April 13, 2016.
The day that the Los Angeles Lakers and its adoring fanbase expected to shed many tears, watching Kobe Bryant don the purple and gold armor one final time, turned out to be by far the most exhilarating moment of a dreadful 17-win season, the worst in franchise history.
Bryant replaced tears of sorrow with those of joy, giving the NBA one last jaw-dropping performance, hanging 60 points on the same franchise that he hoisted four airballs against in crunch time of an elimination game as an 18-year-old rookie. The moment he launched the basketball to the other end of the court to Jordan Clarkson for the game-sealing dunk served as the final play of Bryant’s career, officially closing the book on a 20-year era filled with success.
You could not ask for a better ending from an individual standpoint for Bryant on that April night, as he led the comeback in his 60-point finale with yet another clutch performance. The defining moment, however, was his embrace of Larry Nance, Jr. followed by Clarkson, Julius Randle and D’Angelo Russell, almost as if to say, “It’s your turn, now.” The script was written perfectly for that night, and it has cascaded into the early offseason events.
Immediately following that magical night came the violent tug back to reality that was the possibility of Byron Scott returning for his third season as the head coach of the Lakers. Reports started to circulate that he may be given a chance to coach without the distraction of his former teammate’s farewell tour, but the rumors became nothing more. General manager Mitch Kupchak and vice president of basketball operations Jim Buss elected to part ways with their friend, seeking a fresh start with a new generation. With Scott and Bryant gone, the Lakers had officially cut ties from its past.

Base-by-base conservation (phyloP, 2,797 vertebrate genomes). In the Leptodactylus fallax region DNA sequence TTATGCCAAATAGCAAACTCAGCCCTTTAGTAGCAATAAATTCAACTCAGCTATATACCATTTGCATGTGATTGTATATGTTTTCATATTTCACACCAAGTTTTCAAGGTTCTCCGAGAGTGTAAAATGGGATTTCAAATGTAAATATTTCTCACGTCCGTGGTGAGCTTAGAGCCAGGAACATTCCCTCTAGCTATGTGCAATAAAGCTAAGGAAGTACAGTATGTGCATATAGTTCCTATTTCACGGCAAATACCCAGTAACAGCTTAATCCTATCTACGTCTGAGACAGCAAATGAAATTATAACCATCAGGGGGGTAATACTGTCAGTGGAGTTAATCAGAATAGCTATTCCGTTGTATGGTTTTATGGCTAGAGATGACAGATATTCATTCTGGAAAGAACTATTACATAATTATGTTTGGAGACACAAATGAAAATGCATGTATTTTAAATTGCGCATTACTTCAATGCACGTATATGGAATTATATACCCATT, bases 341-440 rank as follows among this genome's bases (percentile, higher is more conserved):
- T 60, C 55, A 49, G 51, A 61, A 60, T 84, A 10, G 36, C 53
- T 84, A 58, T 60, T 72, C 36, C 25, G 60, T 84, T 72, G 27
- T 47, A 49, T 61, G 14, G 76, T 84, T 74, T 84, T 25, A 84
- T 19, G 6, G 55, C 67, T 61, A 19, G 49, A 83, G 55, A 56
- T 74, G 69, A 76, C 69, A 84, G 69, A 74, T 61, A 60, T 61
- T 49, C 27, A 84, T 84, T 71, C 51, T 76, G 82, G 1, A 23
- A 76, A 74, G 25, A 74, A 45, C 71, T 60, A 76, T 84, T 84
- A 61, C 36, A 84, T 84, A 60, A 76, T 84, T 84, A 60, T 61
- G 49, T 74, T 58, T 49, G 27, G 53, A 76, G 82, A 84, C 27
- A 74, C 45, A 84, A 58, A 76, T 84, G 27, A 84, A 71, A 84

The dismantling of the Scott experiment absolutely had to be done after hitting what the team hopes is rock bottom. After watching the win total continue its plummet over the course of the last three seasons, it was not simply a matter of getting rid of the problem, but rather a massive shift in the mentality.
In the summer of 2014, Scott was considered for the vacant head coaching position along with a few other retreads that sullied the entire process, which lasted all the way into July, well after the beginning of free agency. Two years later, the Lakers wasted no time, as their mindset had taken a complete turn. This time around, they valued upside and potential over experience.
Enter Luke Walton, a 36-year-old assistant coach considered by many to be the most coveted coaching candidate on the market this summer. The former Laker player was sitting pretty as the lead assistant for the defending champion Golden State Warriors, filling in for half the season in Steve Kerr’s place en route to a historic 73-9 season. Walton could practically choose any available job he wanted to, and he chose the Lakers.
For the first time in years, the Lakers’ front office had a decisive plan and executed it to surprising perfection. Their vision for the future of the franchise aligned seamlessly with that of Walton’s. Los Angeles was ready to evolve and adapt to the modern style of basketball, emphasizing motion, floor spacing, ball movement and three-point shooting, and they found the perfect man for the job.
After ridding themselves of one of the worst NBA coaches in several years, the Lakers turned to one that is the complete opposite in so many regards. Instead of being held back, the young Lakers will now be empowered to be themselves with a coach that will cater to them and help them grow.
However, as exciting as landing a top coaching candidate was, it was just one step in a large process that is one of the biggest offseasons in the history of the Lakers.